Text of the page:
The Olympia City Council has extended the public comment period regarding a downtown alley after a nearby building owner cited a lack of proper notification.
The developer for a proposed apartment building at Legion Way and Franklin Street has petitioned the city to vacate a 9-foot strip of alley. In short, the proposal would transfer ownership of the public right-of-way to private hands. The alley is located at 600 Franklin St. SE, where Walker John is building the 321 Lofts.
However, owners of the Carnegie Library building at 620 Franklin St. SE say the alley vacation will negatively affect their ability to rent the building after the departure of previous tenant Reality Church. Co-owner Ed Brooks told the council Tuesday that he never received a mailing from the city about the proposal, and that he received notice about the development after plans for the hearing were set in motion. Brooks asked the council to delay action until he and co-owners have had a chance to survey the property and determine the potential impact.
“The limited amount of parking does impact the ability to lease that,” Brooks told the council.
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City surveyor Ladd Cluff confirmed Tuesday that Brooks’ property was not on the mailing list to receive notice on the proposal. Councilman Steve Langer and Mayor Stephen Buxbaum both expressed a desire to give the private property owners more time to work together. Langer added that city staff needs to err on the side of more notification on these matters.
With the council’s approval, the written public comment period has been extended to June 9, with council review slated for June 16.
In other council action Tuesday:
• The council approved a public hearing and comment period for the Community Development Block Grant (CDBG) action plan for 2015. The public comment period will run May 22 through June 22, with a public hearing slated for the June 2 council meeting. The total amount of federal funding available for the 2015 action plan is $458,265 and the council has until July 15 to finalize the list and submit it to the U.S. Department of Housing and Urban Development. Nearly $220,000 would go toward the Grow Olympia Fund, which is intended to help businesses that lack access to conventional bank loans.
• The council approved the scope and consultant criteria for the Downtown Strategy, which involves the implementation of goals in the city’s comprehensive plan. The latter is a blueprint that outlines the city’s vision for the next 20 years. The strategy will define what actions the city will take during the next five to six years and will focus on four primary areas: reducing uncertainty for development, encouraging private investment, enhancing public spaces and preserving downtown’s natural or historic qualities. City planner Amy Buckler said the public process for forming the strategy will begin in the fall. One goal is to form a group comprised of key downtown stakeholders — such as prominent business owners — who can advise city staff during the public process.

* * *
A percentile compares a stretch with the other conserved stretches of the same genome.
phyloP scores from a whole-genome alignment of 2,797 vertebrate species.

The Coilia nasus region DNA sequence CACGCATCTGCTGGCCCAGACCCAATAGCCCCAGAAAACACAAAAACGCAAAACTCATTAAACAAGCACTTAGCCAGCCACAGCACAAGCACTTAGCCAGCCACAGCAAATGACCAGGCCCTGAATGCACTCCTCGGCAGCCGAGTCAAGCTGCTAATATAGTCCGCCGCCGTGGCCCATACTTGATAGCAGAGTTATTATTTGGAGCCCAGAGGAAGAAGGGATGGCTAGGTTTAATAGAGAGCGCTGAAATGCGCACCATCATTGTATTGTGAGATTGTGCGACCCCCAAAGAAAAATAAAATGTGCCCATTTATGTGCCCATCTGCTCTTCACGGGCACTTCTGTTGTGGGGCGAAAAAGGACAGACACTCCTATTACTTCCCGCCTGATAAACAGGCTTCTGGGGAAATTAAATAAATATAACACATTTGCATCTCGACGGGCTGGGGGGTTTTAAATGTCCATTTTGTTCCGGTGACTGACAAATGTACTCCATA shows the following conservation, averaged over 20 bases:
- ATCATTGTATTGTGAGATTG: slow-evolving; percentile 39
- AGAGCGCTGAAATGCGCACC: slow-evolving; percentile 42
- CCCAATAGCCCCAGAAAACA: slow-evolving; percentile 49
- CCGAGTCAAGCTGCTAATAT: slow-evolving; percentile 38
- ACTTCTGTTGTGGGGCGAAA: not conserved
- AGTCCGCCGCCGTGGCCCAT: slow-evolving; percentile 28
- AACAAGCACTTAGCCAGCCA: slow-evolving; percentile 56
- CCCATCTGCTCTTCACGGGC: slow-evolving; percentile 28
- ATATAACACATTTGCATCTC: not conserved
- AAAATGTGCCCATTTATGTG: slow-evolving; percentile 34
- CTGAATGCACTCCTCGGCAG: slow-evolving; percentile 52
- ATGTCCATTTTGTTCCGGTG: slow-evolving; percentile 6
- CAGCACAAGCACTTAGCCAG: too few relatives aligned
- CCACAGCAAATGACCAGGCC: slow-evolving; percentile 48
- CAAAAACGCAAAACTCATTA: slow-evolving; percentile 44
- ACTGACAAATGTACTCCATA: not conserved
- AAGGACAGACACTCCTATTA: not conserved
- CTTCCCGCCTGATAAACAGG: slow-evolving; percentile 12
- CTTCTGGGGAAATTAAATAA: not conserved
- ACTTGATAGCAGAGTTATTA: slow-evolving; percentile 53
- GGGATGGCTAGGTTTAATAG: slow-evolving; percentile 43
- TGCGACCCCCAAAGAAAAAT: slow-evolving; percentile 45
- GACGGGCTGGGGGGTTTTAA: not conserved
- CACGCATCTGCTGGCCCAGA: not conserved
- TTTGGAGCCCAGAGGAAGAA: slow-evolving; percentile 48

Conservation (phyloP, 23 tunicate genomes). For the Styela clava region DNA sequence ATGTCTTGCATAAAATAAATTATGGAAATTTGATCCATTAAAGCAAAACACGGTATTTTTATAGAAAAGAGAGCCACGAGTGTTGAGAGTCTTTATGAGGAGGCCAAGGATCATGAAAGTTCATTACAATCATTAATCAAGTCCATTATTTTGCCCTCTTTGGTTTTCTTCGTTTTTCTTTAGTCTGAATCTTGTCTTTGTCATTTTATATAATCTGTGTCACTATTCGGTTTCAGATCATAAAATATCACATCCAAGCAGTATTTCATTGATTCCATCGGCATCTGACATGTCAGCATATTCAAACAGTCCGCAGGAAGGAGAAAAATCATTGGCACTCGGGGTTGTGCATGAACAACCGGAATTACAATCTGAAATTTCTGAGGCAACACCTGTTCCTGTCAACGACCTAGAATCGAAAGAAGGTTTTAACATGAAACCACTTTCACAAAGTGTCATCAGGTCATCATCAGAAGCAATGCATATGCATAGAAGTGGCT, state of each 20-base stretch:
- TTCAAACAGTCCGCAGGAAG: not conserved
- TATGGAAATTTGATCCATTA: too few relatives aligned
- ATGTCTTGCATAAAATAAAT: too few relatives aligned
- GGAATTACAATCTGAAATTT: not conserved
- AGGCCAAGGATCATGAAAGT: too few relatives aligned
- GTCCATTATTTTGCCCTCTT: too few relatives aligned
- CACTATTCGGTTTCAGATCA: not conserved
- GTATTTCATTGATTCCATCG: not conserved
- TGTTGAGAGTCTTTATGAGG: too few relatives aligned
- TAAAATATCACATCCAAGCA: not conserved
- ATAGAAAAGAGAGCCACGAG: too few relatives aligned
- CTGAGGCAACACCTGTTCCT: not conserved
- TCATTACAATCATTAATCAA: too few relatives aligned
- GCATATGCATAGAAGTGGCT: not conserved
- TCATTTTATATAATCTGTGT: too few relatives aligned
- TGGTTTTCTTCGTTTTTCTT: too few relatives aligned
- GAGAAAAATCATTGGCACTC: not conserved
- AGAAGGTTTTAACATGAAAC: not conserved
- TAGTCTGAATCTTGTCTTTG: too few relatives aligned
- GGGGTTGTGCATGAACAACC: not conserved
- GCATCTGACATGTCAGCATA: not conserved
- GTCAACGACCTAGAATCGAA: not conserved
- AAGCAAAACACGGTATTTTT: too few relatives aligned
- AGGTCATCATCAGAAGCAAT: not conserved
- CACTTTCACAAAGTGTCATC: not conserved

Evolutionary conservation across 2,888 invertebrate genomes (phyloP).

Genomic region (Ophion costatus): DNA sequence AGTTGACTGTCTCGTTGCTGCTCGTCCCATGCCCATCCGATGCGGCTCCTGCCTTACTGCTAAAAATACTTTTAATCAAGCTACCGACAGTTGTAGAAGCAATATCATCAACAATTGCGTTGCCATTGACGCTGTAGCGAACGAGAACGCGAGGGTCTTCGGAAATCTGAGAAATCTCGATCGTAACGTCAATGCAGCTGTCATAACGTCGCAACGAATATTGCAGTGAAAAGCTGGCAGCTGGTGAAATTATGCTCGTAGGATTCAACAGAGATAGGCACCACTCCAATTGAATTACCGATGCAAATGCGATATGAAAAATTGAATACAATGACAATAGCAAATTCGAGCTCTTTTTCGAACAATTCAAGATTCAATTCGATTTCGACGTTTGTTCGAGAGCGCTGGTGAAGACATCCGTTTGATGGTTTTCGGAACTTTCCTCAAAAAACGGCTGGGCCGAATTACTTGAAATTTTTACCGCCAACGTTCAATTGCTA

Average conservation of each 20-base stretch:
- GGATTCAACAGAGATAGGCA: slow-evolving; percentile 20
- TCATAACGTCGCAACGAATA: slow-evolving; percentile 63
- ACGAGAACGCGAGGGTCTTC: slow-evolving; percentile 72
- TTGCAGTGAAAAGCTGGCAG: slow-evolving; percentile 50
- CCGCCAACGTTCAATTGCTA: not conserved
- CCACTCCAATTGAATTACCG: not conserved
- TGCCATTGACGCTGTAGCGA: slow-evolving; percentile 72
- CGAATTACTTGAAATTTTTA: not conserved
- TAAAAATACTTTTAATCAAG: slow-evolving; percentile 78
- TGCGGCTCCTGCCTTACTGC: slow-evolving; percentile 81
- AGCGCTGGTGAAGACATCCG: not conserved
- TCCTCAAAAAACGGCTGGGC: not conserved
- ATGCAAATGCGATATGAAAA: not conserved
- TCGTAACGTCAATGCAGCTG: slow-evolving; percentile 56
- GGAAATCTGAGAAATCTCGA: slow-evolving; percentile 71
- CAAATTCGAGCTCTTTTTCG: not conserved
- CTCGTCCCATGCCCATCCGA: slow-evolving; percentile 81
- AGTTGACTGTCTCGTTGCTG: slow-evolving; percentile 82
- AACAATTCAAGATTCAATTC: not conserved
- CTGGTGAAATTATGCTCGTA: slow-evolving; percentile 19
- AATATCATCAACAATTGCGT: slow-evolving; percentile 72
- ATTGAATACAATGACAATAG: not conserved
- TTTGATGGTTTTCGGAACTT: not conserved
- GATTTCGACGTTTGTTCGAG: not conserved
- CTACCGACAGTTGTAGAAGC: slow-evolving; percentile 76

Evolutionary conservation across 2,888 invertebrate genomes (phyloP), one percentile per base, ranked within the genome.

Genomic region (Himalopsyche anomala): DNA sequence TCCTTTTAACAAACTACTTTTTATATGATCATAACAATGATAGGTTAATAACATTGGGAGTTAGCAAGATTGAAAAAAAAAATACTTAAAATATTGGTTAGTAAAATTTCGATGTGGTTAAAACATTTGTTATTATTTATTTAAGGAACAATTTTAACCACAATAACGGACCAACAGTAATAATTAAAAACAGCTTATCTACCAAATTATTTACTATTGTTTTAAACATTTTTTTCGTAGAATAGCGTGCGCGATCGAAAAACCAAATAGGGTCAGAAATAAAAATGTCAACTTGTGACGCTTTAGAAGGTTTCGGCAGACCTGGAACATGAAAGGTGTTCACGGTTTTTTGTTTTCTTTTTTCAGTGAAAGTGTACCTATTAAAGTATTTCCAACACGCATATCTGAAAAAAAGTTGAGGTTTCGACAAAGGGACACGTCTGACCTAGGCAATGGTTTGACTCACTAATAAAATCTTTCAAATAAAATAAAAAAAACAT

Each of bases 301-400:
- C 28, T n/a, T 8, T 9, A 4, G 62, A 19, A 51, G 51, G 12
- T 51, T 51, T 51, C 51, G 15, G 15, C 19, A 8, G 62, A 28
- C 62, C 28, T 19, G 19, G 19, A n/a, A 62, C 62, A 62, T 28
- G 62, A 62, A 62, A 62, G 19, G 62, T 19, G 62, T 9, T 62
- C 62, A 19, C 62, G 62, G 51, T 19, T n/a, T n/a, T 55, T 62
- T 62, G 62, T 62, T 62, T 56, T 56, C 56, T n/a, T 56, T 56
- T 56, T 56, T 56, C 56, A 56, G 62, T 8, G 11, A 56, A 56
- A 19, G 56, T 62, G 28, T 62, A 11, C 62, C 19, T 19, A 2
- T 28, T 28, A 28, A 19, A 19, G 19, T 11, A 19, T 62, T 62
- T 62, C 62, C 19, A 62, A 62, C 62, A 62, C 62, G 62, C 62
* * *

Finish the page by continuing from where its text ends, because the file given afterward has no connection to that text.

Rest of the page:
• City engineer Fran Eide updated the council on construction projects in 2015. Eide noted that the city has received seven bids so far for demolition of the former county health department building at 529 Fourth Ave. W. on the downtown isthmus. The demolition is slated for completion by the end of the year.
In June, the city will start restriping several roads, and also wrap up work on the State Avenue paving project that has snarled traffic lately. Aside from adding 15 curb extensions known as “bulbouts,” the project includes the installation of filtration units to treat stormwater runoff before it drains into Moxlie Creek and Budd Inlet.
Other upcoming construction projects include a new sidewalk at Boulevard Road and 22nd Avenue Southeast; pavement work for 3.6 miles of roadways including West Bay Drive, Black Lake Boulevard and Mottman Road; and the installation of lighting in seven downtown alleys.
• The council approved the first reading of an ordinance that would allocate $110,000 for the addition of one code enforcement officer/building inspector and one plans examiner. The city reports that consultants have previously been used instead of these full-time staff positions. In 2014, the city spent $65,000 on consultants and is on track to spend $120,000 in 2015 without the additional staff, according to the city.